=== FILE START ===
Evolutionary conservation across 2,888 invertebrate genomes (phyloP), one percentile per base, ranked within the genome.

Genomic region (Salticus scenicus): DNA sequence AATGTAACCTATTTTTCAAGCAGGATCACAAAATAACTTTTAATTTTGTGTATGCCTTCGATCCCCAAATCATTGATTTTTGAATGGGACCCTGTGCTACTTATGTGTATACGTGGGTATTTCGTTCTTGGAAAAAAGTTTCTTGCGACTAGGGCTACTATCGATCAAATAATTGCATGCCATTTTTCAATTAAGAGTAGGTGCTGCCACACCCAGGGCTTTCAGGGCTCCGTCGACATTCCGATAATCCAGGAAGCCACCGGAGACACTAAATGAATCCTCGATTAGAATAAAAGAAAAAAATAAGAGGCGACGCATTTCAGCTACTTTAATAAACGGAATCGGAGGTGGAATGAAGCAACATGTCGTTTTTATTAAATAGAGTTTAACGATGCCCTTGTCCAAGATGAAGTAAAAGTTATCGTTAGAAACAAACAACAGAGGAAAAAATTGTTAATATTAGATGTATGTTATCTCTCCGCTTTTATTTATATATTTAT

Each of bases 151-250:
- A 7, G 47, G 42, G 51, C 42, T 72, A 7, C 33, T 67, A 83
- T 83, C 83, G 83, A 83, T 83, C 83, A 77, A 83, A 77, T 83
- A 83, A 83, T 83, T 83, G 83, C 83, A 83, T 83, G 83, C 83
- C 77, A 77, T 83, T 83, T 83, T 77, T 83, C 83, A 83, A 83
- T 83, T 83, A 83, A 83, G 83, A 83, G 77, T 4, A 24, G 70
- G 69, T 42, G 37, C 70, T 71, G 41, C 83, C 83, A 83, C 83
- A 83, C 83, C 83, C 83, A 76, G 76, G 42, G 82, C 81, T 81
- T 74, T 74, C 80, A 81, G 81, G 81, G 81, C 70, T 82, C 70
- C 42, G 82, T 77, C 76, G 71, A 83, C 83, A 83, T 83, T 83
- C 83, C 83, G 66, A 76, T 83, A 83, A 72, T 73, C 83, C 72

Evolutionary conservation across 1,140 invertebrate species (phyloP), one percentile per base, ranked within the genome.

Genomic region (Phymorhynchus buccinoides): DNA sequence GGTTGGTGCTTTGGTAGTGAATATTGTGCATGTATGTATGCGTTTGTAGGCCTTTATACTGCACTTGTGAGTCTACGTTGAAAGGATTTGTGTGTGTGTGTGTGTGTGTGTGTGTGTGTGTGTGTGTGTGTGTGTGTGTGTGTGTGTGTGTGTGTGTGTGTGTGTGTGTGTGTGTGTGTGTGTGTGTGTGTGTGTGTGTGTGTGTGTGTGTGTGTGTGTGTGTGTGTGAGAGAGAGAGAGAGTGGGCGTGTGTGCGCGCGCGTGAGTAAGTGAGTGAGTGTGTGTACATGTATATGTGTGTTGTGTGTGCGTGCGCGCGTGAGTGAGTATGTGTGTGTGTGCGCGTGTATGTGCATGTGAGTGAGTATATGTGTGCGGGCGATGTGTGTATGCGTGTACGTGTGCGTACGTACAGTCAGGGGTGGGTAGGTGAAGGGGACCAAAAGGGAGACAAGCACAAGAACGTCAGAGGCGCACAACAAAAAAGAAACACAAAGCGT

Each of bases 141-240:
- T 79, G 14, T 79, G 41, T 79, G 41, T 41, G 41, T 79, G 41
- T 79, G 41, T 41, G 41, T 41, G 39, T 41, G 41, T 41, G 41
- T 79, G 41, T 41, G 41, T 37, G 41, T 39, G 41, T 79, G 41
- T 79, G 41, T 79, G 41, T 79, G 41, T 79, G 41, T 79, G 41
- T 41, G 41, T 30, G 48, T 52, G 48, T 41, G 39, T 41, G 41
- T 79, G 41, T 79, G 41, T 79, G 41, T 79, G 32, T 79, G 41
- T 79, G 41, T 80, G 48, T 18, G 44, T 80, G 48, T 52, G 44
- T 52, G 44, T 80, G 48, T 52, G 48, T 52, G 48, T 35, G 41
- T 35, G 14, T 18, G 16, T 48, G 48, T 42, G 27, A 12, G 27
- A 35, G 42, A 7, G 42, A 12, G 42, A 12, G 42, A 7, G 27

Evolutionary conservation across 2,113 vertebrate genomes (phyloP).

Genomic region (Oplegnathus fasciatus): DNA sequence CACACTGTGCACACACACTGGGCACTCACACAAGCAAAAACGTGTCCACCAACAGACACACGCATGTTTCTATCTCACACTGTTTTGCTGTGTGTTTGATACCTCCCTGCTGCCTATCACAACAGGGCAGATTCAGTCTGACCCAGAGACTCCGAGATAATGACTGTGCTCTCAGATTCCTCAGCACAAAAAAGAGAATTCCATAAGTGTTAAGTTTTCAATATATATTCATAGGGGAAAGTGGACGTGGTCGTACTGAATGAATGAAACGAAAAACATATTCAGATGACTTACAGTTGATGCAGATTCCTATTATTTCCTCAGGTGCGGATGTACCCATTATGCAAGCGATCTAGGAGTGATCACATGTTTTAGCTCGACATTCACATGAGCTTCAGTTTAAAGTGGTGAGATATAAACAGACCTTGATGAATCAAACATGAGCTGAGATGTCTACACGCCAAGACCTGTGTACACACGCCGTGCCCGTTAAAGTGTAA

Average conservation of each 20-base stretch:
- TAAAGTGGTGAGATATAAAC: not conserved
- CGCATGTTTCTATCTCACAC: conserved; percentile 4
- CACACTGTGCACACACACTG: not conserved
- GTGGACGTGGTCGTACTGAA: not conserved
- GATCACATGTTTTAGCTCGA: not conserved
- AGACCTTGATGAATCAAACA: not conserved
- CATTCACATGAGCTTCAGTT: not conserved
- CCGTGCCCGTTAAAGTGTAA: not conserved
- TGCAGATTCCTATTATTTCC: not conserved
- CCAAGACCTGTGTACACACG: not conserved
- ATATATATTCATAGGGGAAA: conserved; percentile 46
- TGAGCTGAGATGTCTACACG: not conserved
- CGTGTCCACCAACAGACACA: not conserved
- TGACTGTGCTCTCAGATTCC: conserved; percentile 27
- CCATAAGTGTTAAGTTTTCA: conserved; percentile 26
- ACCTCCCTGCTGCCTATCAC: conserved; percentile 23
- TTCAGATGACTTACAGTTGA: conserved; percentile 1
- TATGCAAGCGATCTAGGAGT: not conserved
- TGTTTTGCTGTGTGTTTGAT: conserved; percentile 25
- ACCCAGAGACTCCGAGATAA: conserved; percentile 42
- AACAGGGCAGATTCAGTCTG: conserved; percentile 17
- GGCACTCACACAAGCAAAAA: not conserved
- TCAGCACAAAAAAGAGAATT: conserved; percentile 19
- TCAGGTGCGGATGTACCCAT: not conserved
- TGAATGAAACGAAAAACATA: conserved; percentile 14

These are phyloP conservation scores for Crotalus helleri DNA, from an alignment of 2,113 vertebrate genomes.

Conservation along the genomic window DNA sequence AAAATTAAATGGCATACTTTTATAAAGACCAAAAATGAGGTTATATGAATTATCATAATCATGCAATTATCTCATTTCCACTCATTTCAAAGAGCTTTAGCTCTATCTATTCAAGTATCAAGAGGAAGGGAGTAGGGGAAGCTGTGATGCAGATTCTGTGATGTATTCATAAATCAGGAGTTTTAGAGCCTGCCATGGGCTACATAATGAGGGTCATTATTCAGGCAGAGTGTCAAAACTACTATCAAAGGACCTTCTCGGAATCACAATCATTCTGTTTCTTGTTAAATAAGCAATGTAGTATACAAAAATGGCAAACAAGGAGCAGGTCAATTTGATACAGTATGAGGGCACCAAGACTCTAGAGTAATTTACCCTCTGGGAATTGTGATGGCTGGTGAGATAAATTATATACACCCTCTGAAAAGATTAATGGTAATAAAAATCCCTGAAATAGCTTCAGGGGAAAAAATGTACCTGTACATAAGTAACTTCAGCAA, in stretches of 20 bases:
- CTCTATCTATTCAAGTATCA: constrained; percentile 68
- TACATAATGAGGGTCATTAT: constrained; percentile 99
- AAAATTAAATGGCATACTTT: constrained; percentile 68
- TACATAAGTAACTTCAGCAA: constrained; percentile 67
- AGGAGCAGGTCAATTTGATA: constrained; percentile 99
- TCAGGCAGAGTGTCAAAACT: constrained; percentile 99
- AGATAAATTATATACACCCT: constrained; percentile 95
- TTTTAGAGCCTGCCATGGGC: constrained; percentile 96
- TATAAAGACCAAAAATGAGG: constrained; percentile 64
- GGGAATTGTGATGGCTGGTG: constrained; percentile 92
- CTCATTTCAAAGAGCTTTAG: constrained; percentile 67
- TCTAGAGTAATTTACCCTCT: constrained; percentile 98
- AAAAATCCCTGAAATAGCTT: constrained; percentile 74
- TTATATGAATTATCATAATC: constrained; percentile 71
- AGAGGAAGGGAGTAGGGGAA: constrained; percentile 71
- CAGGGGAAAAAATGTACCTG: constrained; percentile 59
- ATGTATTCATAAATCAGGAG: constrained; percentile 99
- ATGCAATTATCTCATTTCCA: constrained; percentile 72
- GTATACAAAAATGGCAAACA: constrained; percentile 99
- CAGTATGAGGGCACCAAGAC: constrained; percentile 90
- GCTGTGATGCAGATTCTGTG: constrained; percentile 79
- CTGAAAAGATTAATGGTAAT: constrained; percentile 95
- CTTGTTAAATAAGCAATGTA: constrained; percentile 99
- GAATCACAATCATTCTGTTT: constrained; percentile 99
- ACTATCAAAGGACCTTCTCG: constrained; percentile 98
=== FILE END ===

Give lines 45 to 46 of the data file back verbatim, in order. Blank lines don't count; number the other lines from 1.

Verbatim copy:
- ACCTCCCTGCTGCCTATCAC: conserved; percentile 23
- TTCAGATGACTTACAGTTGA: conserved; percentile 1